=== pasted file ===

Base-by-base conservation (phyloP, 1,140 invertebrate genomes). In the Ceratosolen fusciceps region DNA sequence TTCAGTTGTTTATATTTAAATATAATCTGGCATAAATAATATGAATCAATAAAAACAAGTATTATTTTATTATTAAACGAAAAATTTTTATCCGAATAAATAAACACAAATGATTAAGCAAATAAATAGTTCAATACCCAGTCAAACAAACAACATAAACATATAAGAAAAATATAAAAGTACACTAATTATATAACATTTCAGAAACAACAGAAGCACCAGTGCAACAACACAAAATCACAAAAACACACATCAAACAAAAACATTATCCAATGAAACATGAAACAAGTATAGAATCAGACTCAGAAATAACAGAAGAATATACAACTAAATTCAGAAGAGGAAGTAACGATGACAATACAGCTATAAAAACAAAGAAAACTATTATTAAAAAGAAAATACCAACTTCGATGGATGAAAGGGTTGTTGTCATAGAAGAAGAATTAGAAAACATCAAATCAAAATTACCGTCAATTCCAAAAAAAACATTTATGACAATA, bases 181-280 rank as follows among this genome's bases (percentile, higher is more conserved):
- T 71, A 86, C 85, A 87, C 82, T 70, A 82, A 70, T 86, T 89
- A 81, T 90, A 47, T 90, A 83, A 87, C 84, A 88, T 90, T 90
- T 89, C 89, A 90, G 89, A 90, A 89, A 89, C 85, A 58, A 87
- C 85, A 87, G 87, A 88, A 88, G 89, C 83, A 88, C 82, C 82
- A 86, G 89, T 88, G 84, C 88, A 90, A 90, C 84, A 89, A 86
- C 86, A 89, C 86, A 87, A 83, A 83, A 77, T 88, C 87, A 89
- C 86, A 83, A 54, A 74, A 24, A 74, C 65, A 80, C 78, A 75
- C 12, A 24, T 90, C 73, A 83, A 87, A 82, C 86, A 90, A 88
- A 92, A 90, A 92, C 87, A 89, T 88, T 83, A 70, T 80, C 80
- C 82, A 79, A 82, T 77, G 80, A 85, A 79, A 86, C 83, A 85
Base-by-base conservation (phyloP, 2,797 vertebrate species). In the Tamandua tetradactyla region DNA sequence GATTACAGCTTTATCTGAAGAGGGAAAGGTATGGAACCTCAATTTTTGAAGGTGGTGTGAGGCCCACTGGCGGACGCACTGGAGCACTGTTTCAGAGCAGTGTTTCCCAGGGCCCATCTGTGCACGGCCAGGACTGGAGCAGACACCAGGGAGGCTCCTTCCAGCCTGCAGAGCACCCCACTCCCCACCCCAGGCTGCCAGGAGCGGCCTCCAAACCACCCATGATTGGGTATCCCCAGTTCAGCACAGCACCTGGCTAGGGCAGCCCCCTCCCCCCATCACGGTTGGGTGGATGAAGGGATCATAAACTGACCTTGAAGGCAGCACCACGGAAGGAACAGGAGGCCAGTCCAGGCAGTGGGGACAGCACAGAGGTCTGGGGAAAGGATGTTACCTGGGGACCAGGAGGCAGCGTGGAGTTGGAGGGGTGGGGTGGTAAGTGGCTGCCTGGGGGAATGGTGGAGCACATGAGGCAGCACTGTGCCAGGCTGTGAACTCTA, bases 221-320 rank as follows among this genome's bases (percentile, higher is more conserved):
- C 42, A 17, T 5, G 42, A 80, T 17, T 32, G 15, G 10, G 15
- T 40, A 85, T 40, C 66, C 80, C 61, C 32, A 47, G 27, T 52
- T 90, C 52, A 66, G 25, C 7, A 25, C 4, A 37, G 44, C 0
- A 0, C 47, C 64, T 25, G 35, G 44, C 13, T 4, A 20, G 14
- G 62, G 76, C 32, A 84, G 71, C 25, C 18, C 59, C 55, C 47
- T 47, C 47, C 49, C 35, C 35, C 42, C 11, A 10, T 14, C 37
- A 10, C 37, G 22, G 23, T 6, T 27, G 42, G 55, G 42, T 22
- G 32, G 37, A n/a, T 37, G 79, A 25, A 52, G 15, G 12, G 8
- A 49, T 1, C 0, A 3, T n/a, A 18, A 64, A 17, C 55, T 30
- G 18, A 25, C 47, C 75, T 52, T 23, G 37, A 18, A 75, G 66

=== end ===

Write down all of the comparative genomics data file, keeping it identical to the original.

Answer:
Base-by-base conservation (phyloP, 1,140 invertebrate genomes). In the Ceratosolen fusciceps region DNA sequence TTCAGTTGTTTATATTTAAATATAATCTGGCATAAATAATATGAATCAATAAAAACAAGTATTATTTTATTATTAAACGAAAAATTTTTATCCGAATAAATAAACACAAATGATTAAGCAAATAAATAGTTCAATACCCAGTCAAACAAACAACATAAACATATAAGAAAAATATAAAAGTACACTAATTATATAACATTTCAGAAACAACAGAAGCACCAGTGCAACAACACAAAATCACAAAAACACACATCAAACAAAAACATTATCCAATGAAACATGAAACAAGTATAGAATCAGACTCAGAAATAACAGAAGAATATACAACTAAATTCAGAAGAGGAAGTAACGATGACAATACAGCTATAAAAACAAAGAAAACTATTATTAAAAAGAAAATACCAACTTCGATGGATGAAAGGGTTGTTGTCATAGAAGAAGAATTAGAAAACATCAAATCAAAATTACCGTCAATTCCAAAAAAAACATTTATGACAATA, bases 181-280 rank as follows among this genome's bases (percentile, higher is more conserved):
- T 71, A 86, C 85, A 87, C 82, T 70, A 82, A 70, T 86, T 89
- A 81, T 90, A 47, T 90, A 83, A 87, C 84, A 88, T 90, T 90
- T 89, C 89, A 90, G 89, A 90, A 89, A 89, C 85, A 58, A 87
- C 85, A 87, G 87, A 88, A 88, G 89, C 83, A 88, C 82, C 82
- A 86, G 89, T 88, G 84, C 88, A 90, A 90, C 84, A 89, A 86
- C 86, A 89, C 86, A 87, A 83, A 83, A 77, T 88, C 87, A 89
- C 86, A 83, A 54, A 74, A 24, A 74, C 65, A 80, C 78, A 75
- C 12, A 24, T 90, C 73, A 83, A 87, A 82, C 86, A 90, A 88
- A 92, A 90, A 92, C 87, A 89, T 88, T 83, A 70, T 80, C 80
- C 82, A 79, A 82, T 77, G 80, A 85, A 79, A 86, C 83, A 85
Base-by-base conservation (phyloP, 2,797 vertebrate species). In the Tamandua tetradactyla region DNA sequence GATTACAGCTTTATCTGAAGAGGGAAAGGTATGGAACCTCAATTTTTGAAGGTGGTGTGAGGCCCACTGGCGGACGCACTGGAGCACTGTTTCAGAGCAGTGTTTCCCAGGGCCCATCTGTGCACGGCCAGGACTGGAGCAGACACCAGGGAGGCTCCTTCCAGCCTGCAGAGCACCCCACTCCCCACCCCAGGCTGCCAGGAGCGGCCTCCAAACCACCCATGATTGGGTATCCCCAGTTCAGCACAGCACCTGGCTAGGGCAGCCCCCTCCCCCCATCACGGTTGGGTGGATGAAGGGATCATAAACTGACCTTGAAGGCAGCACCACGGAAGGAACAGGAGGCCAGTCCAGGCAGTGGGGACAGCACAGAGGTCTGGGGAAAGGATGTTACCTGGGGACCAGGAGGCAGCGTGGAGTTGGAGGGGTGGGGTGGTAAGTGGCTGCCTGGGGGAATGGTGGAGCACATGAGGCAGCACTGTGCCAGGCTGTGAACTCTA, bases 221-320 rank as follows among this genome's bases (percentile, higher is more conserved):
- C 42, A 17, T 5, G 42, A 80, T 17, T 32, G 15, G 10, G 15
- T 40, A 85, T 40, C 66, C 80, C 61, C 32, A 47, G 27, T 52
- T 90, C 52, A 66, G 25, C 7, A 25, C 4, A 37, G 44, C 0
- A 0, C 47, C 64, T 25, G 35, G 44, C 13, T 4, A 20, G 14
- G 62, G 76, C 32, A 84, G 71, C 25, C 18, C 59, C 55, C 47
- T 47, C 47, C 49, C 35, C 35, C 42, C 11, A 10, T 14, C 37
- A 10, C 37, G 22, G 23, T 6, T 27, G 42, G 55, G 42, T 22
- G 32, G 37, A n/a, T 37, G 79, A 25, A 52, G 15, G 12, G 8
- A 49, T 1, C 0, A 3, T n/a, A 18, A 64, A 17, C 55, T 30
- G 18, A 25, C 47, C 75, T 52, T 23, G 37, A 18, A 75, G 66